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					Customer Relationship Management
BCE CRM process improvement


CaRM Project

Project Director:                                        Chris Awre (c.awre@hull.ac.uk)
Project Manager:                                         Vicky Mays (v.mays@hull.ac.uk)
Project Officer:                                         Vladimir Kislicins (v.kislicins@hull.ac.uk)



Project Summary:



The CaRM project is a case study analysis of the implementation of the CRM Self-Analysis Framework
and the outcomes from it. The work is undertaken from a peripheral-tactical perspective aiming for a
long-term strategic implementation. The project is considering the cross-boundary issues, focusing
on the relationships between the University and external businesses. At the moment of the project
initiation the University has already had some experience in developing CRM, although islands of
CRM activities were not centralised, used different incompatible systems and relied on individual
processes which negatively affected information sharing within the institution.

The CaRM project has been undertaken in the context of existing preliminary work to implement a
CRM system within two key departments at the University, the Business School (including the
Logistics Institute) and the Knowledge Exchange, to assist them in their interactions with external
businesses. The project is developing this initial work to provide a basis upon which the Self-Analysis
Framework will be used to identify a process for wider cross-institutional CRM implementation,
maximising the value of using CRM overall.

Date: 24 February 2010

Version: 0.3
WP4: Self-analysis Framework assessment                      Vladimir Kislicins, CaRM Project Officer



Project Plan
WP1: Project management

WP2, Part 1: Existing CRM outputs within the University

WP2, Part 2: CRM and HE sector

WP3: User requirement survey analysis

WP4: Self-analysis framework assessment




Executive Summary: WP4 Self-analysis Framework Assessment



This report is a critical review and a pilot of the JISC Customer Relationship Management Self-
analysis Framework (further known as the CRM SAF) on the case study at the University of Hull. As a
sequential step from the Baseline Assessment and the User Requirement Survey, it was foreseen
that an application of the CRM SAF would assist the University in understanding where to move
forward with CRM and Business Community Engagement (BCE).

This report will guide through the application of the JISC CRM SAF and provide findings and feedback
acknowledged during the process. The document will also follow the JISC CRM SAF chapter structure
to ease any further analysis of the framework implementation results. The introduction part of the
report is focused on the approach of the University towards the application of CRM SAF and how an
institution on a peripheral stage of CRM and BCE development used the framework to establish its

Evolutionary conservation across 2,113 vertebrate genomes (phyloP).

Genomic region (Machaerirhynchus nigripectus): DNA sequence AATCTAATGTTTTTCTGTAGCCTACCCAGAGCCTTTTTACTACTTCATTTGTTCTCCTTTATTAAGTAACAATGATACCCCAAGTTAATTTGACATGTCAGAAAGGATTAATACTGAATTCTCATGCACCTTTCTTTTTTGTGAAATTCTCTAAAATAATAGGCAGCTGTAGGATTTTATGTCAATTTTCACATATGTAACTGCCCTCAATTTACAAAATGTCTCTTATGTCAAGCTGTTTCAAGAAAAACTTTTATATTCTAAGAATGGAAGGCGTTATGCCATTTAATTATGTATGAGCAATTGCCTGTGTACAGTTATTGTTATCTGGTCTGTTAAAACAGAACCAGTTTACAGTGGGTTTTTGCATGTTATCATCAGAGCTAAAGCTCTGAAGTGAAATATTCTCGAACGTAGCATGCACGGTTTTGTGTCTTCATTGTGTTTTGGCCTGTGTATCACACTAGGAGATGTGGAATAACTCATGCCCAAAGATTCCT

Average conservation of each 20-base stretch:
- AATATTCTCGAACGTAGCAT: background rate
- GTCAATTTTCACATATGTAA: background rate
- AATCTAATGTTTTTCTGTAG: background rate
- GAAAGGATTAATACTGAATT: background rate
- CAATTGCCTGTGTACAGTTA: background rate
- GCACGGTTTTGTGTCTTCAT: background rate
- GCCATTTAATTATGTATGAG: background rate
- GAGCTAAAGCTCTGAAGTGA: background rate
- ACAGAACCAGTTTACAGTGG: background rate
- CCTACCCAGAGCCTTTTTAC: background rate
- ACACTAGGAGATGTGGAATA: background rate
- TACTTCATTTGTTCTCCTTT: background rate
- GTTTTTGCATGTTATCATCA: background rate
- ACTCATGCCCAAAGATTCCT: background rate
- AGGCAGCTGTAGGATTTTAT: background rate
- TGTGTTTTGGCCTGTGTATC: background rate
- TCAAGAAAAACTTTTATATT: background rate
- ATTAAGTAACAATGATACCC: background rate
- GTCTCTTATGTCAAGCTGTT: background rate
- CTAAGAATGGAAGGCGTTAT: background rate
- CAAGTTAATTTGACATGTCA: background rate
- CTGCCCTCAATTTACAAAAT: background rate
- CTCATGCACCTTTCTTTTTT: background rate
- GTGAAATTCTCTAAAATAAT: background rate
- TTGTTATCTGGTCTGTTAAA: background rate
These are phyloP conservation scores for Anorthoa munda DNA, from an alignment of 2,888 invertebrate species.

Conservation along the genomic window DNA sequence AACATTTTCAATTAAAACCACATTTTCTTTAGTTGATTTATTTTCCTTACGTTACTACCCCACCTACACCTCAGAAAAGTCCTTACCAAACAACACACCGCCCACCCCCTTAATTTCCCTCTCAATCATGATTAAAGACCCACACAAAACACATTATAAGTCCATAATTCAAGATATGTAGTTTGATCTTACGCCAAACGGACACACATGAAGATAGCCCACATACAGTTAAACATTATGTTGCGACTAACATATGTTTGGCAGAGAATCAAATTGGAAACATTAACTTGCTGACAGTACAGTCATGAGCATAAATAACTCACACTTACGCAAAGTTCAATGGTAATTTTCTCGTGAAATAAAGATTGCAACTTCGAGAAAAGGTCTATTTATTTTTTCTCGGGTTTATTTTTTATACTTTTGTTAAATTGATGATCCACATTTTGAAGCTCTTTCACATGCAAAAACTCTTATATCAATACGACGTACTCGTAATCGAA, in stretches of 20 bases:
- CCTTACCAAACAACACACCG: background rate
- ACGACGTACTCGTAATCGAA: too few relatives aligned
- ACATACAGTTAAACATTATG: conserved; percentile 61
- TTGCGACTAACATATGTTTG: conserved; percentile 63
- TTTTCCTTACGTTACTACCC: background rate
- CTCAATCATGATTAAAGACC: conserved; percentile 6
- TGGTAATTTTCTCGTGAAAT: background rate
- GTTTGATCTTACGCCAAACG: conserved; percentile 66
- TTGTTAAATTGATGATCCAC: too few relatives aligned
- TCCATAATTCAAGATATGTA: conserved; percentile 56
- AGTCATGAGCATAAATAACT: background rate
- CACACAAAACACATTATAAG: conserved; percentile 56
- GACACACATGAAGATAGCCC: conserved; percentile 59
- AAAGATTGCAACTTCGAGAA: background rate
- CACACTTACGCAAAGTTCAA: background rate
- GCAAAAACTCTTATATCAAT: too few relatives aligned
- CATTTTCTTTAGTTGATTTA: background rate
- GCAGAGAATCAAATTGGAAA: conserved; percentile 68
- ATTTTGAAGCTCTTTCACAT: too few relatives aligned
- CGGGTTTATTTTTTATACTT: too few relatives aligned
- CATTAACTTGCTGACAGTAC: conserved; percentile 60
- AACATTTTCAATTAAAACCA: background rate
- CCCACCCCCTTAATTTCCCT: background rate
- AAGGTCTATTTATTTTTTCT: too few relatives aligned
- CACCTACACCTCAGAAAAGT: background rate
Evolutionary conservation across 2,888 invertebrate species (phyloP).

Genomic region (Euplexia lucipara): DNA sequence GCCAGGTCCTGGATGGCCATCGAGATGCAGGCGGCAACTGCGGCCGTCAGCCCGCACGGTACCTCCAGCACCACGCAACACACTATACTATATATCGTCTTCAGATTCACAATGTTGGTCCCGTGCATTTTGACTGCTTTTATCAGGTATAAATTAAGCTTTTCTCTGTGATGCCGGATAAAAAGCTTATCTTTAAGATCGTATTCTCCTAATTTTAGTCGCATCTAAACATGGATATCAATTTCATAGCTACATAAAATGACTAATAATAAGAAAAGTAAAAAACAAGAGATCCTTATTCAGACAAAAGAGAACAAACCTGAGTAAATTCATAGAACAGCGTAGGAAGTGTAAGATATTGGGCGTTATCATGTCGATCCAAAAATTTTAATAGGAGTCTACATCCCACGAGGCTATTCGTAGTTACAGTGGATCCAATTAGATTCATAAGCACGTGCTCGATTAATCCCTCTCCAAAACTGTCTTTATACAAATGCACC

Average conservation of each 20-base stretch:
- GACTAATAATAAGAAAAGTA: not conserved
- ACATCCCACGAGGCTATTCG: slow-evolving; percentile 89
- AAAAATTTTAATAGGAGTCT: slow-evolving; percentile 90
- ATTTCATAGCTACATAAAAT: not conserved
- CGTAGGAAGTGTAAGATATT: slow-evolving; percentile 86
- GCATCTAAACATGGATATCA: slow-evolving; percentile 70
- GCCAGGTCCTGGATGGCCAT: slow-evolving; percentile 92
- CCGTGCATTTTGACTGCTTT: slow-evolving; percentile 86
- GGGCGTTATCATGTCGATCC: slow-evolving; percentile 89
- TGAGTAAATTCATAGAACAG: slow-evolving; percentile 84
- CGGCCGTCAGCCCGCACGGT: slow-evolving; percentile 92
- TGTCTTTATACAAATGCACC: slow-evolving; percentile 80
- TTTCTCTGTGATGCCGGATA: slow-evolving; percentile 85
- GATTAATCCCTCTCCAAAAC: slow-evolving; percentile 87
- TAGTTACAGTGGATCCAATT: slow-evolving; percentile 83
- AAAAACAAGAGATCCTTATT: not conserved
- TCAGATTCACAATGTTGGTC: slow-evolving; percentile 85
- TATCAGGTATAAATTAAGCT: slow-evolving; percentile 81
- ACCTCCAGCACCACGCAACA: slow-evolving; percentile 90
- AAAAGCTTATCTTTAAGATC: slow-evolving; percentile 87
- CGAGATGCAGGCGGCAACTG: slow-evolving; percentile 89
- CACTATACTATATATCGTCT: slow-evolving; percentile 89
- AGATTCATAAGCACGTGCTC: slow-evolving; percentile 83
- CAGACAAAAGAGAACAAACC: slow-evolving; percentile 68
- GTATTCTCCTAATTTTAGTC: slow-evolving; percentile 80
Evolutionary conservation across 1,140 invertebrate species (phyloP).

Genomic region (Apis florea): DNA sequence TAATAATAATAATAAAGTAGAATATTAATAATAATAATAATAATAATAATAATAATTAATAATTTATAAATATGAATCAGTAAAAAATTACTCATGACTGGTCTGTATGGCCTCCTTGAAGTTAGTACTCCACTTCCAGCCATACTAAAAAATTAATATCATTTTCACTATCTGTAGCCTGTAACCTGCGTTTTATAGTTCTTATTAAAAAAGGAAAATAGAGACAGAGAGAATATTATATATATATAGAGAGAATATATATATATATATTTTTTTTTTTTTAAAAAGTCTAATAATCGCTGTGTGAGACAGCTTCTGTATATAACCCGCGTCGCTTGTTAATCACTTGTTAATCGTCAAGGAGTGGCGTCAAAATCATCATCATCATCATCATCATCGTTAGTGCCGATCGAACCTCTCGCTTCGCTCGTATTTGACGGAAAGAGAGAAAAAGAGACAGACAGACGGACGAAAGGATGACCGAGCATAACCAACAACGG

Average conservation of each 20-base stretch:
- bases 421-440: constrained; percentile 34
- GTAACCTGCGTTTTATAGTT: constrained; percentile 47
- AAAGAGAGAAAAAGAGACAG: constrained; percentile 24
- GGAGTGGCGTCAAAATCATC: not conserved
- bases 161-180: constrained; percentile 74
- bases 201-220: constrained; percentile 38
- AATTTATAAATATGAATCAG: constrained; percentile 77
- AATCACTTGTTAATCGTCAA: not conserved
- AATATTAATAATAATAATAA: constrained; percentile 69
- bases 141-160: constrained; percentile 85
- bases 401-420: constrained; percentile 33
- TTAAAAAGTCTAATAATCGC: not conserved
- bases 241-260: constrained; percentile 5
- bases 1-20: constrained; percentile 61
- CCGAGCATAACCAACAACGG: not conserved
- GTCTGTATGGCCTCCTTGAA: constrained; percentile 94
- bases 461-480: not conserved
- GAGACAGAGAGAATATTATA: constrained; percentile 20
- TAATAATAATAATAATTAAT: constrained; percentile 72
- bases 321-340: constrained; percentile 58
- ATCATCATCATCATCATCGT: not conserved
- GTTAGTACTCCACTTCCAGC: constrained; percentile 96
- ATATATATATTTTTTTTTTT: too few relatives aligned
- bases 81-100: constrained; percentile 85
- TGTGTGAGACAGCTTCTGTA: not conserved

requirements. The main body of the report highlights the most important and common findings
within the specific areas and identifies actions that were taken to achieve these results. The
assessment of the CRM SAF input into achieving those results will also be undertaken. The summary
of this report concludes the key advantages and disadvantages of the CRM SAF as well as making
suggestions for further development.

It is envisaged that the following findings and comments on the JISC CRM SAF will help further
development of the framework as well as provide a case study for other institutions interested in
applying the JISC CRM SAF.




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WP4: Self-analysis Framework assessment                                                              Vladimir Kislicins, CaRM Project Officer



Index
  1.0 INTRODUCTION.................................................................................................................................................. 5
        1.1 JISC CRM SELF-ANALYSIS FRAMEWORK AND THE UNIVERSITY OF HULL................................................................. 5

  2.0 SELF-ANALYSIS FRAMEWORK ................................................................................................................................ 6

        2.1 WHAT IS CRM? ......................................................................................................................................... 6

                2.1.1 Structure and substance ............................................................................................................. 6

                2.1.2 Self-analysis checklist ................................................................................................................. 7

                2.1.3 Summarising ‘Why CRM’ ............................................................................................................ 8

        2.2 THE NEEDS OF HEIS AND FECS ...................................................................................................................... 8

                2.2.1 Structure and substance ............................................................................................................. 9

                2.2.2 Balance Scorecard & Quantifiable Benefits ................................................................................ 9